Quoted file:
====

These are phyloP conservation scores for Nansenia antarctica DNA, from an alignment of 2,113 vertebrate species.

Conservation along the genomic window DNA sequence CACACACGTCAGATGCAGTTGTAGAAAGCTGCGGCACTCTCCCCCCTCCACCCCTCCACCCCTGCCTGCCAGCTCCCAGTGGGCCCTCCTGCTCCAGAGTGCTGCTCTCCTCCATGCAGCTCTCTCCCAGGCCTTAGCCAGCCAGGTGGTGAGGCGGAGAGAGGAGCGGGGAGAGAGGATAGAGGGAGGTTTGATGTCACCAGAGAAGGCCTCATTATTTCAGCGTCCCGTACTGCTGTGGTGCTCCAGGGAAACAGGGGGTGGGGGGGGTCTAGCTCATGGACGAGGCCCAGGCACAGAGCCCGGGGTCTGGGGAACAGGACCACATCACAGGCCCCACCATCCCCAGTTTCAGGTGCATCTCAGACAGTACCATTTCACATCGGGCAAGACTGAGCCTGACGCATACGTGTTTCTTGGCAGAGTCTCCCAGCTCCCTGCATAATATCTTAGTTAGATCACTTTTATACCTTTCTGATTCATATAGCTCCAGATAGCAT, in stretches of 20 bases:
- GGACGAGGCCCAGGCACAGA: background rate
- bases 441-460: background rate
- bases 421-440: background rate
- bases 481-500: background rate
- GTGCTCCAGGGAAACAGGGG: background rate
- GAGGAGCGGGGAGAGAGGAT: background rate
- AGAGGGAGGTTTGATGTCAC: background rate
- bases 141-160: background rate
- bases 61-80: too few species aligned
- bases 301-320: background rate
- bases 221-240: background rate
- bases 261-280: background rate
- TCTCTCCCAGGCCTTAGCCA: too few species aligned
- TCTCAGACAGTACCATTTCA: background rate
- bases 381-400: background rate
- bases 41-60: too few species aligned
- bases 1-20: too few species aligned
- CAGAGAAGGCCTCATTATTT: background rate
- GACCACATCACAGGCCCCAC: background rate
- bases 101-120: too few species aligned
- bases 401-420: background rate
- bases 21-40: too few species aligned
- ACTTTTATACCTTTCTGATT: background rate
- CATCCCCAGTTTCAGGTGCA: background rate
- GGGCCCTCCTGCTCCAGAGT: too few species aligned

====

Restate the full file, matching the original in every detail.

These are phyloP conservation scores for Nansenia antarctica DNA, from an alignment of 2,113 vertebrate species.

Conservation along the genomic window DNA sequence CACACACGTCAGATGCAGTTGTAGAAAGCTGCGGCACTCTCCCCCCTCCACCCCTCCACCCCTGCCTGCCAGCTCCCAGTGGGCCCTCCTGCTCCAGAGTGCTGCTCTCCTCCATGCAGCTCTCTCCCAGGCCTTAGCCAGCCAGGTGGTGAGGCGGAGAGAGGAGCGGGGAGAGAGGATAGAGGGAGGTTTGATGTCACCAGAGAAGGCCTCATTATTTCAGCGTCCCGTACTGCTGTGGTGCTCCAGGGAAACAGGGGGTGGGGGGGGTCTAGCTCATGGACGAGGCCCAGGCACAGAGCCCGGGGTCTGGGGAACAGGACCACATCACAGGCCCCACCATCCCCAGTTTCAGGTGCATCTCAGACAGTACCATTTCACATCGGGCAAGACTGAGCCTGACGCATACGTGTTTCTTGGCAGAGTCTCCCAGCTCCCTGCATAATATCTTAGTTAGATCACTTTTATACCTTTCTGATTCATATAGCTCCAGATAGCAT, in stretches of 20 bases:
- GGACGAGGCCCAGGCACAGA: background rate
- bases 441-460: background rate
- bases 421-440: background rate
- bases 481-500: background rate
- GTGCTCCAGGGAAACAGGGG: background rate
- GAGGAGCGGGGAGAGAGGAT: background rate
- AGAGGGAGGTTTGATGTCAC: background rate
- bases 141-160: background rate
- bases 61-80: too few species aligned
- bases 301-320: background rate
- bases 221-240: background rate
- bases 261-280: background rate
- TCTCTCCCAGGCCTTAGCCA: too few species aligned
- TCTCAGACAGTACCATTTCA: background rate
- bases 381-400: background rate
- bases 41-60: too few species aligned
- bases 1-20: too few species aligned
- CAGAGAAGGCCTCATTATTT: background rate
- GACCACATCACAGGCCCCAC: background rate
- bases 101-120: too few species aligned
- bases 401-420: background rate
- bases 21-40: too few species aligned
- ACTTTTATACCTTTCTGATT: background rate
- CATCCCCAGTTTCAGGTGCA: background rate
- GGGCCCTCCTGCTCCAGAGT: too few species aligned